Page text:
—  Nikki Lam is an artist, curator, writer and arts worker based in Narrm/Melbourne, Australia.

 

Nikki's practice explores the complexity of belonging through the exploration of self, memory and space. Working primarily with video, performance, text and installation, she is interested in exploring the translations of hybrid identities, often through studies of rituals, language and representations.

Born in Hong Kong (1988), Nikki's work has been shown at Underbelly Arts Festival, SafARI, Firstdraft, BUS Projects, The Ferry Gallery (Bangkok, Thailand), Galleria Marcollini (Forli, Italy), and toured around the world with Over View International Festival of Video Art. Her most recent curatorial projects include Frames of Seeing (2017) at Nite Art, Flygirl by Caroline Garcia (2017), Screen as a Room (2016) at THE SUBSTATION and Channels Festival (2015).

Nikki is the former Artistic Director (2014-2016) of Channels, The Australian Video Art Festival, a biennial showcases contemporary video practices and continues to investigate the evolution of video culture. She is an editor-at-large at Peril Magazine, an arts and culture journal with Asian-Australian focus. She has worked in multiple arts organisations including Footscray Community Arts Centre, Foundation for Arts and Creative Technology (FACT).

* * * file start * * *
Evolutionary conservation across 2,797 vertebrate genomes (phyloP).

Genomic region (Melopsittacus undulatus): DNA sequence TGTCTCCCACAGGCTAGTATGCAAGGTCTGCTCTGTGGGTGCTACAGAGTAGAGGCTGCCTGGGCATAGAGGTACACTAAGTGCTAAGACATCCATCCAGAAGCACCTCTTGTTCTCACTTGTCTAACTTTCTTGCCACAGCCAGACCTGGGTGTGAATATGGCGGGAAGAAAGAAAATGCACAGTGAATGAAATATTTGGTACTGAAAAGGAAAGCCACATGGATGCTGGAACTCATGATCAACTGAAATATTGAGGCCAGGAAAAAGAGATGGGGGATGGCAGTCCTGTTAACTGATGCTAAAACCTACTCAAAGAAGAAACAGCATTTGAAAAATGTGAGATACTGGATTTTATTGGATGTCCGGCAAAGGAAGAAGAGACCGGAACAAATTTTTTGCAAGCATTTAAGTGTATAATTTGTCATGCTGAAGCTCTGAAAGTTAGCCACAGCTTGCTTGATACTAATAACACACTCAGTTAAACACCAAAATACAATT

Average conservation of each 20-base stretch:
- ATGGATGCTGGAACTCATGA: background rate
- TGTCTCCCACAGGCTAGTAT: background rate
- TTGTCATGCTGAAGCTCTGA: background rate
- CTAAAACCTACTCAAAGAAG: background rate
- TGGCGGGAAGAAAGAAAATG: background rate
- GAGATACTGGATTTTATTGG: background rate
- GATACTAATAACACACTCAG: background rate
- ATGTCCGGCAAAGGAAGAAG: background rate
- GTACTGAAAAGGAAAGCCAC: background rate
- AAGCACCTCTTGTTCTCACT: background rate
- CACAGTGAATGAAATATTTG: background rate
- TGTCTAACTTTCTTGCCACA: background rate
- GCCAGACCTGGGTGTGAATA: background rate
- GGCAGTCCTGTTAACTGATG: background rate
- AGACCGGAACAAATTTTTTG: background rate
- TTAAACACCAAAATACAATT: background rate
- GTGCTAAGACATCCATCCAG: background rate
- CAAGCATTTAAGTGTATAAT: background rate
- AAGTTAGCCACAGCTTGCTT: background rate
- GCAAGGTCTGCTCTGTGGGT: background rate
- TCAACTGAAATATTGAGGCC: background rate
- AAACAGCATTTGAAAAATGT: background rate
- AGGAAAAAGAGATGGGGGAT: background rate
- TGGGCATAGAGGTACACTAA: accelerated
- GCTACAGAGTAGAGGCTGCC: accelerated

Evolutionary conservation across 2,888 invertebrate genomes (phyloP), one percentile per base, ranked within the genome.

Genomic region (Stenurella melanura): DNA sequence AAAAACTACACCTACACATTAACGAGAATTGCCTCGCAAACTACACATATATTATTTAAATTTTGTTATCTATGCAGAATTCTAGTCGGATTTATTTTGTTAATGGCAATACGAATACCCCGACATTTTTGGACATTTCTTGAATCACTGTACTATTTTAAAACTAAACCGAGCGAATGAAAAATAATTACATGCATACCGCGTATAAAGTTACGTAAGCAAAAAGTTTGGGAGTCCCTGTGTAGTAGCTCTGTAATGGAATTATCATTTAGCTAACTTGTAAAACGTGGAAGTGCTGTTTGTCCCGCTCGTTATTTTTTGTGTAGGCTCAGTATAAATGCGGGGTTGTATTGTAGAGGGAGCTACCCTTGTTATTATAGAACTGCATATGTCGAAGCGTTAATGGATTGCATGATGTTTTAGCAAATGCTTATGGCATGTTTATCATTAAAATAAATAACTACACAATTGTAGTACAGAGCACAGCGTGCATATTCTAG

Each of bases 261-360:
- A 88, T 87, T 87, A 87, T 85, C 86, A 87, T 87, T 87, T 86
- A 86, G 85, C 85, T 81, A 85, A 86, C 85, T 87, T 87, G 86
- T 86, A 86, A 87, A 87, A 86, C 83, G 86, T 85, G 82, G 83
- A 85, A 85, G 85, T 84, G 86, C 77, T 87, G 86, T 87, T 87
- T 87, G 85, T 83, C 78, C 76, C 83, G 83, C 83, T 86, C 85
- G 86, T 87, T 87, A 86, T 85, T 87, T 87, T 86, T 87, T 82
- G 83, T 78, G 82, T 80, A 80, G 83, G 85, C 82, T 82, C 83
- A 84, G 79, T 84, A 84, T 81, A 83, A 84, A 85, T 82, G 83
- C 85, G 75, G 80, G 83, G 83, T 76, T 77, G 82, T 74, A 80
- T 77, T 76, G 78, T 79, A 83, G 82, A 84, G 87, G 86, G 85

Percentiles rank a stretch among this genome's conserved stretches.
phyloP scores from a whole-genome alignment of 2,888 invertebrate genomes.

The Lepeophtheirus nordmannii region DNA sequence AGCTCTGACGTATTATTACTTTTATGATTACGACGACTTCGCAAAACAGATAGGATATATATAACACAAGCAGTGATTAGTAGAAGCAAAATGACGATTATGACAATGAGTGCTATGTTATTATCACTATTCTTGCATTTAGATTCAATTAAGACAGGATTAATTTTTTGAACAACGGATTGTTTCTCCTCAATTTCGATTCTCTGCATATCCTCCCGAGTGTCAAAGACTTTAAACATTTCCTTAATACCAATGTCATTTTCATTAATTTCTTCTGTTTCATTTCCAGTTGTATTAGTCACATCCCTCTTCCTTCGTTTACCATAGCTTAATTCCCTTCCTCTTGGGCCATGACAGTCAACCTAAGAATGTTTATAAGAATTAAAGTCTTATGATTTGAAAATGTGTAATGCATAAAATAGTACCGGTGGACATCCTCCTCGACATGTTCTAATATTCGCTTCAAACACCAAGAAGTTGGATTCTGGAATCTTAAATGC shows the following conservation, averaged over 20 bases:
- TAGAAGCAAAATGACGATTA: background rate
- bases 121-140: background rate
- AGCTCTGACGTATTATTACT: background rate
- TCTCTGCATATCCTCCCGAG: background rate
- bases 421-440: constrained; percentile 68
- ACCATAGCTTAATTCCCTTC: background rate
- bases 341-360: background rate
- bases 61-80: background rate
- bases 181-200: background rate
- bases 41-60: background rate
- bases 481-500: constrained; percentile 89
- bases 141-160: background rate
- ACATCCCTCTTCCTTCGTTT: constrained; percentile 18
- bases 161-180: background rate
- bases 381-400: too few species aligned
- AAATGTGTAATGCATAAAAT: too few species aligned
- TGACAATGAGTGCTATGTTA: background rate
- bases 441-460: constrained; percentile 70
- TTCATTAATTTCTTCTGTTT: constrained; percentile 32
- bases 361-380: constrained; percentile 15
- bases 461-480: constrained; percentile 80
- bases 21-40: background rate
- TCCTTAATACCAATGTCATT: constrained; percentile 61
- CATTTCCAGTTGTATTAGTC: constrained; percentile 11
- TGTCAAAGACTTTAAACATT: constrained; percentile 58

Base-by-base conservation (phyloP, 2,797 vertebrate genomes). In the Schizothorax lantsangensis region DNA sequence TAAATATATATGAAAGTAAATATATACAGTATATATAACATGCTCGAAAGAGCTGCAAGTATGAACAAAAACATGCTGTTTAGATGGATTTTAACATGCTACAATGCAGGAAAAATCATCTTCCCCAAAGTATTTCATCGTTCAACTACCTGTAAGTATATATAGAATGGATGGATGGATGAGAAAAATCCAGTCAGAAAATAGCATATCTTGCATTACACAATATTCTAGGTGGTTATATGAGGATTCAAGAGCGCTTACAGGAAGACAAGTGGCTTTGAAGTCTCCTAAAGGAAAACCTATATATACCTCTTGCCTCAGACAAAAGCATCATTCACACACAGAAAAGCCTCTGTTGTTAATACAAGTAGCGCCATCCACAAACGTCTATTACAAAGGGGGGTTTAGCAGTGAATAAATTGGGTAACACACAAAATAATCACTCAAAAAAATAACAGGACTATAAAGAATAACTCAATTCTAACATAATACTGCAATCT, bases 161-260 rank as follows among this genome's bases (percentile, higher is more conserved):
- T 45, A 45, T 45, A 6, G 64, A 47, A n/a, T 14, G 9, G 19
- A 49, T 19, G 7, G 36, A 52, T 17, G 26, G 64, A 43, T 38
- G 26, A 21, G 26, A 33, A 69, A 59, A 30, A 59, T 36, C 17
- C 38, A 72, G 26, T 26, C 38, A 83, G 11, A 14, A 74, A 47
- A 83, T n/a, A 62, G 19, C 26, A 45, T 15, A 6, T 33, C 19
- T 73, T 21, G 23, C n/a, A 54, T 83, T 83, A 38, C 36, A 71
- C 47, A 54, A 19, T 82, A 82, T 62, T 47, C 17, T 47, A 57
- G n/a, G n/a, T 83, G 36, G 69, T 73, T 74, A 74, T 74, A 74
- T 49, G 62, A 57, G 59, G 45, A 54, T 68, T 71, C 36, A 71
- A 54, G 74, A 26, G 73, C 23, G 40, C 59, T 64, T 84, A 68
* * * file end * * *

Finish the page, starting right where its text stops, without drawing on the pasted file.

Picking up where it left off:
Until recently she has been working at Australian Centre for the Moving Image (ACMI) where she was the community lead and creative producer at ACMI X co-working space, a hub to bridge between moving image, contemporary art, technology and industry.   

Nikki has a Bachelor of Visual Arts in Photomedia (2009, Monash University) and Executive Master of Arts (2014, University of Melbourne). 

 

CONTACT:
nikki [at] thecuriousother.info
She also tweets at @curiousother.  

Click here for CV

*Working in Narrm: I would like to acknowledge the traditional custodians of the land where I live and work on, the land of the Kulin Nation and would like to pay respects to their elders past, present and emerging. And acknowledge that sovereignty was never ceded in Narrm.